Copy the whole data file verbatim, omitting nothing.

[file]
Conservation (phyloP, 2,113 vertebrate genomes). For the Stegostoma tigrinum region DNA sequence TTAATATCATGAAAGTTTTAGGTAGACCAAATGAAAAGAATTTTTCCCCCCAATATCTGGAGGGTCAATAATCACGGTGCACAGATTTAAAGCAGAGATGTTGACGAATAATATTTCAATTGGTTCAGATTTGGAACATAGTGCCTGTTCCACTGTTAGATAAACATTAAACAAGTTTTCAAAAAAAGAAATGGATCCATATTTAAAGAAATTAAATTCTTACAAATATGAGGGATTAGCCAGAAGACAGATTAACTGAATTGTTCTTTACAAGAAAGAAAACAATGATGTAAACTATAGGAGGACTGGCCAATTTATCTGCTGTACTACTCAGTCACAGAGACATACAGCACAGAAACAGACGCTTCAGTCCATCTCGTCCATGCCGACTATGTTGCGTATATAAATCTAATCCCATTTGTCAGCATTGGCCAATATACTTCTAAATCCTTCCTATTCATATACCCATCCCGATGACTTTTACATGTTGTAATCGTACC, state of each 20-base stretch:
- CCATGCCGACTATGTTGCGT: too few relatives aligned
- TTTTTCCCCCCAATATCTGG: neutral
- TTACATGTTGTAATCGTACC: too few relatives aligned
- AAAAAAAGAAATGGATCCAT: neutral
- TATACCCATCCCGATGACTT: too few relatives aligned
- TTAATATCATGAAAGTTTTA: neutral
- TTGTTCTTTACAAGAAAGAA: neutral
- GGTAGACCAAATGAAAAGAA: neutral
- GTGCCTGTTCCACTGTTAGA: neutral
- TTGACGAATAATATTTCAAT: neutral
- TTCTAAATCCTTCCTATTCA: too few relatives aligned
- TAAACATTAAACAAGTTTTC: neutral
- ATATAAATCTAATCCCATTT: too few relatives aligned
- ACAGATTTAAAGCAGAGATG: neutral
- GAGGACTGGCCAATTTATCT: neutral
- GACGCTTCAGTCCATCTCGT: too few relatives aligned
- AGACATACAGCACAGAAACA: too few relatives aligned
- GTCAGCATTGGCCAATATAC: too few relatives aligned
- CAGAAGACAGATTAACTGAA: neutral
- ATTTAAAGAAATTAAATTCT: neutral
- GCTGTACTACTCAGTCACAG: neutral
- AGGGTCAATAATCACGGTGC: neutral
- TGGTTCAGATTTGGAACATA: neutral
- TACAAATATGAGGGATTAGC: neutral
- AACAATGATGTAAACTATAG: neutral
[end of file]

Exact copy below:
Conservation (phyloP, 2,113 vertebrate genomes). For the Stegostoma tigrinum region DNA sequence TTAATATCATGAAAGTTTTAGGTAGACCAAATGAAAAGAATTTTTCCCCCCAATATCTGGAGGGTCAATAATCACGGTGCACAGATTTAAAGCAGAGATGTTGACGAATAATATTTCAATTGGTTCAGATTTGGAACATAGTGCCTGTTCCACTGTTAGATAAACATTAAACAAGTTTTCAAAAAAAGAAATGGATCCATATTTAAAGAAATTAAATTCTTACAAATATGAGGGATTAGCCAGAAGACAGATTAACTGAATTGTTCTTTACAAGAAAGAAAACAATGATGTAAACTATAGGAGGACTGGCCAATTTATCTGCTGTACTACTCAGTCACAGAGACATACAGCACAGAAACAGACGCTTCAGTCCATCTCGTCCATGCCGACTATGTTGCGTATATAAATCTAATCCCATTTGTCAGCATTGGCCAATATACTTCTAAATCCTTCCTATTCATATACCCATCCCGATGACTTTTACATGTTGTAATCGTACC, state of each 20-base stretch:
- CCATGCCGACTATGTTGCGT: too few relatives aligned
- TTTTTCCCCCCAATATCTGG: neutral
- TTACATGTTGTAATCGTACC: too few relatives aligned
- AAAAAAAGAAATGGATCCAT: neutral
- TATACCCATCCCGATGACTT: too few relatives aligned
- TTAATATCATGAAAGTTTTA: neutral
- TTGTTCTTTACAAGAAAGAA: neutral
- GGTAGACCAAATGAAAAGAA: neutral
- GTGCCTGTTCCACTGTTAGA: neutral
- TTGACGAATAATATTTCAAT: neutral
- TTCTAAATCCTTCCTATTCA: too few relatives aligned
- TAAACATTAAACAAGTTTTC: neutral
- ATATAAATCTAATCCCATTT: too few relatives aligned
- ACAGATTTAAAGCAGAGATG: neutral
- GAGGACTGGCCAATTTATCT: neutral
- GACGCTTCAGTCCATCTCGT: too few relatives aligned
- AGACATACAGCACAGAAACA: too few relatives aligned
- GTCAGCATTGGCCAATATAC: too few relatives aligned
- CAGAAGACAGATTAACTGAA: neutral
- ATTTAAAGAAATTAAATTCT: neutral
- GCTGTACTACTCAGTCACAG: neutral
- AGGGTCAATAATCACGGTGC: neutral
- TGGTTCAGATTTGGAACATA: neutral
- TACAAATATGAGGGATTAGC: neutral
- AACAATGATGTAAACTATAG: neutral